After eighteen months of jarring blows to property rights in South Africa, the release of the Presidential Advisory Panel on Land Reform and Agriculture’s report represents another major step in the wrong direction.
‘Constitutionally and economically speaking the report is deeply flawed. It undermines both the constitutional order and the economy, not least by recommending further constitutional amendments over and above expropriation without compensation (EWC),’ says Piet le Roux, CEO of business organisation Sakeliga.
Le Roux says Sakeliga is studying the report with a view to host a public briefing on 12 August 2019. “At the public briefing, we shall elaborate on what we have so far identified as numerous ill-advised recommendations, apparently stemming from profound constitutional and economic misconceptions.’
‘For now, however, we consider it important to point out that the report presents two additional constitutional amendments to water down property rights, over and above the question of EWC. It proposes that section 25(7) of the constitution – the 1913 cut-off date for restitution claims – “be urgently removed” (p. 94). And it presents the possibility of amending section 25(6) of the constitution to facilitate what would amount to a moratorium on eviction of persons from farms (p. 97),’ says Le Roux.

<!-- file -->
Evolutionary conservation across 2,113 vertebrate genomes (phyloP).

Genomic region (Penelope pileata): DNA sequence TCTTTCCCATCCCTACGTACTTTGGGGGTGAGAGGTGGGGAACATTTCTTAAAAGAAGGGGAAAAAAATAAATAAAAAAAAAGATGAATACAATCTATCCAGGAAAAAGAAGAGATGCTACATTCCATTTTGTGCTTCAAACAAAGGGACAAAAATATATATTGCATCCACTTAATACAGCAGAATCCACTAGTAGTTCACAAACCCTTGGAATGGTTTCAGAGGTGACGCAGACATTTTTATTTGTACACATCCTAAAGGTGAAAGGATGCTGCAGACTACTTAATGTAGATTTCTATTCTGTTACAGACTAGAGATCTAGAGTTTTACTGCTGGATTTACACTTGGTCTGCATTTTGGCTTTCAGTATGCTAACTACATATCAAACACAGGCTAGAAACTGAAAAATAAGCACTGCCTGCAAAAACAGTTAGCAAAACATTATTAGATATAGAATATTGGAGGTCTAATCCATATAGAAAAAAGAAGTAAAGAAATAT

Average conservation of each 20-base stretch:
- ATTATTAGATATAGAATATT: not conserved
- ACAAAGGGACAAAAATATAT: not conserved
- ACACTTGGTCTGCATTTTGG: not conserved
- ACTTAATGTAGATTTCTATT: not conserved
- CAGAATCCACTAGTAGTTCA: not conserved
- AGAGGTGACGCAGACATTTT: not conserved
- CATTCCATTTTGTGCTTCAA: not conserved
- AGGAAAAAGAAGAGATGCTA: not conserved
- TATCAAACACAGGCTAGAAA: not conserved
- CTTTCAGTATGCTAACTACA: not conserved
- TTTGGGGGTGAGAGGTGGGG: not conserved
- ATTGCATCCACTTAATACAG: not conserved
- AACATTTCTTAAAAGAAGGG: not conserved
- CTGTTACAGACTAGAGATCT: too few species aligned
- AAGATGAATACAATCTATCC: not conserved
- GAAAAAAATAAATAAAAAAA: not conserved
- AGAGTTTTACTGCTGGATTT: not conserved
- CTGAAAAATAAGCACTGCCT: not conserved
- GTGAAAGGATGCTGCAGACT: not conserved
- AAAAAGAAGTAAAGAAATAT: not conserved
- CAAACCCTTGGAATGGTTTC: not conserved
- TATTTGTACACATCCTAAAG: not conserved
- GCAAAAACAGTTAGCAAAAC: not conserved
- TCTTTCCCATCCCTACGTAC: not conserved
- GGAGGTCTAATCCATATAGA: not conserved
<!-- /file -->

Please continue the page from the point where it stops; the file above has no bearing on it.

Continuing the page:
On Monday, 12 August 2019, Sakeliga will host a public briefing on the constitutional and economic merits and implications of the report. The briefing will be presented by professor Koos Malan, a scholar of public law, and Piet le Roux, CEO of Sakeliga. The briefing will cover:
- A summary of the EWC process thus far, and likely developments ahead;
- A constitutional review of the Panel’s report; and
- An economic review of the Panel’s report.
Seating is limited to 100 persons. To reserve a seat, click here.